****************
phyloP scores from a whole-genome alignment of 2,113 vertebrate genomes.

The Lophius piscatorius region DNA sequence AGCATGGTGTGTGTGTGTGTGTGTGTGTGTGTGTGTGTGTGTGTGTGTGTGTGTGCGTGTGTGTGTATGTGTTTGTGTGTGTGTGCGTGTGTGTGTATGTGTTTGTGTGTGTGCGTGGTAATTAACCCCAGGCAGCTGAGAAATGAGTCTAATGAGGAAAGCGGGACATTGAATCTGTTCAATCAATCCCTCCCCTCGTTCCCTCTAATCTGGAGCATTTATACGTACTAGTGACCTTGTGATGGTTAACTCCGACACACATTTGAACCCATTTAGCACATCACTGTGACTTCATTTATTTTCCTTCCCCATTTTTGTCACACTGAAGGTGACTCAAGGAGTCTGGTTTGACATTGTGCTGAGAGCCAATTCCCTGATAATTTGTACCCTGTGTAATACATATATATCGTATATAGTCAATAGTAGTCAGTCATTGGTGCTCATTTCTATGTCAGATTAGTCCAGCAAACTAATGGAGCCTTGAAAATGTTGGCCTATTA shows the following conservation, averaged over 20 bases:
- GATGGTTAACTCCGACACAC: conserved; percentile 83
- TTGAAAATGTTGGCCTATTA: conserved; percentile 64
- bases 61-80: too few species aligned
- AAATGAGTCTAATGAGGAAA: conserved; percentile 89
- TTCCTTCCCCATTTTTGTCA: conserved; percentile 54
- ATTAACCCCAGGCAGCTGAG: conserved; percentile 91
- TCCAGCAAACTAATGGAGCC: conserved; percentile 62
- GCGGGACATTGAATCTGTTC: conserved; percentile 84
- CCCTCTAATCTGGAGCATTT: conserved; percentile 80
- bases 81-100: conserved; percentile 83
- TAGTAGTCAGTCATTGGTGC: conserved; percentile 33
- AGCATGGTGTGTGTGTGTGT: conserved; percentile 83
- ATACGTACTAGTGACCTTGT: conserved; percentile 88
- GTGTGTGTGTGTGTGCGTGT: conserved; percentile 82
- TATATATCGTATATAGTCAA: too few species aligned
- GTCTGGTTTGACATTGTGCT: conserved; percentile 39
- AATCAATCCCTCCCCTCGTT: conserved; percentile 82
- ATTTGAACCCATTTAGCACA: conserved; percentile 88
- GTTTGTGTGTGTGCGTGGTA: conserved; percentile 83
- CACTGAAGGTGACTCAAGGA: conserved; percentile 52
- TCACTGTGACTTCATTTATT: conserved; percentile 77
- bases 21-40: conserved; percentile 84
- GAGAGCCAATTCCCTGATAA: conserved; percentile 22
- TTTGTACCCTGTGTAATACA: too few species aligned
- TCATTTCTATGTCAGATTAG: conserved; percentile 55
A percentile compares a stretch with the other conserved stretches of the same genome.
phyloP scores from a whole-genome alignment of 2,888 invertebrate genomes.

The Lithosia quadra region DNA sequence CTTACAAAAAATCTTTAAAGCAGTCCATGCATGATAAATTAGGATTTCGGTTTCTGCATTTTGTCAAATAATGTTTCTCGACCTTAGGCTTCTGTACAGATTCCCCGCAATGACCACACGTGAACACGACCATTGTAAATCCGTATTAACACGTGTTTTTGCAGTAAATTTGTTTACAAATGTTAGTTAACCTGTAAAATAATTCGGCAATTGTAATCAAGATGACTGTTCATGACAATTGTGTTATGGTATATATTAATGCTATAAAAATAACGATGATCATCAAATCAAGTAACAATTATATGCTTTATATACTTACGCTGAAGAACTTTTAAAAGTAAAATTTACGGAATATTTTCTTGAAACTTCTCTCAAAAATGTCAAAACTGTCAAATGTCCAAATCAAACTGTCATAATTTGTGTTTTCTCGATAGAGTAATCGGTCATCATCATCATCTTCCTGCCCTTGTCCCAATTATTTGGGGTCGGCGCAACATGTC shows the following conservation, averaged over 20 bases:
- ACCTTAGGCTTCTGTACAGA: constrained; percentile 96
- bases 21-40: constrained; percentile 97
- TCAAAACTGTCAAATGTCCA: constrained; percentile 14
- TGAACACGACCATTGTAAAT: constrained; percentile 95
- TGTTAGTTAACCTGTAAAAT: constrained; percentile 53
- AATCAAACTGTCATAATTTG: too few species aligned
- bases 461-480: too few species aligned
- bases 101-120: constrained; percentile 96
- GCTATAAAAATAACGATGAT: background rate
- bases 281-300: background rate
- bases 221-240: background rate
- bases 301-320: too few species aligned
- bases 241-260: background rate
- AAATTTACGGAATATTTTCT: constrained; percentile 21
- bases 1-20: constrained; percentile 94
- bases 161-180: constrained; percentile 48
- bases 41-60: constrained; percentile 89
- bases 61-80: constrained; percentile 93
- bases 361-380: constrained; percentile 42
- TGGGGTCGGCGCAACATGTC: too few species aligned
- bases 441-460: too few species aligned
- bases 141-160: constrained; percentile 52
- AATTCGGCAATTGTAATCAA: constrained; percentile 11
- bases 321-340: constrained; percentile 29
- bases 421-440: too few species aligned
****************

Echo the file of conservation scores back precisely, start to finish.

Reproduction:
phyloP scores from a whole-genome alignment of 2,113 vertebrate genomes.

The Lophius piscatorius region DNA sequence AGCATGGTGTGTGTGTGTGTGTGTGTGTGTGTGTGTGTGTGTGTGTGTGTGTGTGCGTGTGTGTGTATGTGTTTGTGTGTGTGTGCGTGTGTGTGTATGTGTTTGTGTGTGTGCGTGGTAATTAACCCCAGGCAGCTGAGAAATGAGTCTAATGAGGAAAGCGGGACATTGAATCTGTTCAATCAATCCCTCCCCTCGTTCCCTCTAATCTGGAGCATTTATACGTACTAGTGACCTTGTGATGGTTAACTCCGACACACATTTGAACCCATTTAGCACATCACTGTGACTTCATTTATTTTCCTTCCCCATTTTTGTCACACTGAAGGTGACTCAAGGAGTCTGGTTTGACATTGTGCTGAGAGCCAATTCCCTGATAATTTGTACCCTGTGTAATACATATATATCGTATATAGTCAATAGTAGTCAGTCATTGGTGCTCATTTCTATGTCAGATTAGTCCAGCAAACTAATGGAGCCTTGAAAATGTTGGCCTATTA shows the following conservation, averaged over 20 bases:
- GATGGTTAACTCCGACACAC: conserved; percentile 83
- TTGAAAATGTTGGCCTATTA: conserved; percentile 64
- bases 61-80: too few species aligned
- AAATGAGTCTAATGAGGAAA: conserved; percentile 89
- TTCCTTCCCCATTTTTGTCA: conserved; percentile 54
- ATTAACCCCAGGCAGCTGAG: conserved; percentile 91
- TCCAGCAAACTAATGGAGCC: conserved; percentile 62
- GCGGGACATTGAATCTGTTC: conserved; percentile 84
- CCCTCTAATCTGGAGCATTT: conserved; percentile 80
- bases 81-100: conserved; percentile 83
- TAGTAGTCAGTCATTGGTGC: conserved; percentile 33
- AGCATGGTGTGTGTGTGTGT: conserved; percentile 83
- ATACGTACTAGTGACCTTGT: conserved; percentile 88
- GTGTGTGTGTGTGTGCGTGT: conserved; percentile 82
- TATATATCGTATATAGTCAA: too few species aligned
- GTCTGGTTTGACATTGTGCT: conserved; percentile 39
- AATCAATCCCTCCCCTCGTT: conserved; percentile 82
- ATTTGAACCCATTTAGCACA: conserved; percentile 88
- GTTTGTGTGTGTGCGTGGTA: conserved; percentile 83
- CACTGAAGGTGACTCAAGGA: conserved; percentile 52
- TCACTGTGACTTCATTTATT: conserved; percentile 77
- bases 21-40: conserved; percentile 84
- GAGAGCCAATTCCCTGATAA: conserved; percentile 22
- TTTGTACCCTGTGTAATACA: too few species aligned
- TCATTTCTATGTCAGATTAG: conserved; percentile 55
A percentile compares a stretch with the other conserved stretches of the same genome.
phyloP scores from a whole-genome alignment of 2,888 invertebrate genomes.

The Lithosia quadra region DNA sequence CTTACAAAAAATCTTTAAAGCAGTCCATGCATGATAAATTAGGATTTCGGTTTCTGCATTTTGTCAAATAATGTTTCTCGACCTTAGGCTTCTGTACAGATTCCCCGCAATGACCACACGTGAACACGACCATTGTAAATCCGTATTAACACGTGTTTTTGCAGTAAATTTGTTTACAAATGTTAGTTAACCTGTAAAATAATTCGGCAATTGTAATCAAGATGACTGTTCATGACAATTGTGTTATGGTATATATTAATGCTATAAAAATAACGATGATCATCAAATCAAGTAACAATTATATGCTTTATATACTTACGCTGAAGAACTTTTAAAAGTAAAATTTACGGAATATTTTCTTGAAACTTCTCTCAAAAATGTCAAAACTGTCAAATGTCCAAATCAAACTGTCATAATTTGTGTTTTCTCGATAGAGTAATCGGTCATCATCATCATCTTCCTGCCCTTGTCCCAATTATTTGGGGTCGGCGCAACATGTC shows the following conservation, averaged over 20 bases:
- ACCTTAGGCTTCTGTACAGA: constrained; percentile 96
- bases 21-40: constrained; percentile 97
- TCAAAACTGTCAAATGTCCA: constrained; percentile 14
- TGAACACGACCATTGTAAAT: constrained; percentile 95
- TGTTAGTTAACCTGTAAAAT: constrained; percentile 53
- AATCAAACTGTCATAATTTG: too few species aligned
- bases 461-480: too few species aligned
- bases 101-120: constrained; percentile 96
- GCTATAAAAATAACGATGAT: background rate
- bases 281-300: background rate
- bases 221-240: background rate
- bases 301-320: too few species aligned
- bases 241-260: background rate
- AAATTTACGGAATATTTTCT: constrained; percentile 21
- bases 1-20: constrained; percentile 94
- bases 161-180: constrained; percentile 48
- bases 41-60: constrained; percentile 89
- bases 61-80: constrained; percentile 93
- bases 361-380: constrained; percentile 42
- TGGGGTCGGCGCAACATGTC: too few species aligned
- bases 441-460: too few species aligned
- bases 141-160: constrained; percentile 52
- AATTCGGCAATTGTAATCAA: constrained; percentile 11
- bases 321-340: constrained; percentile 29
- bases 421-440: too few species aligned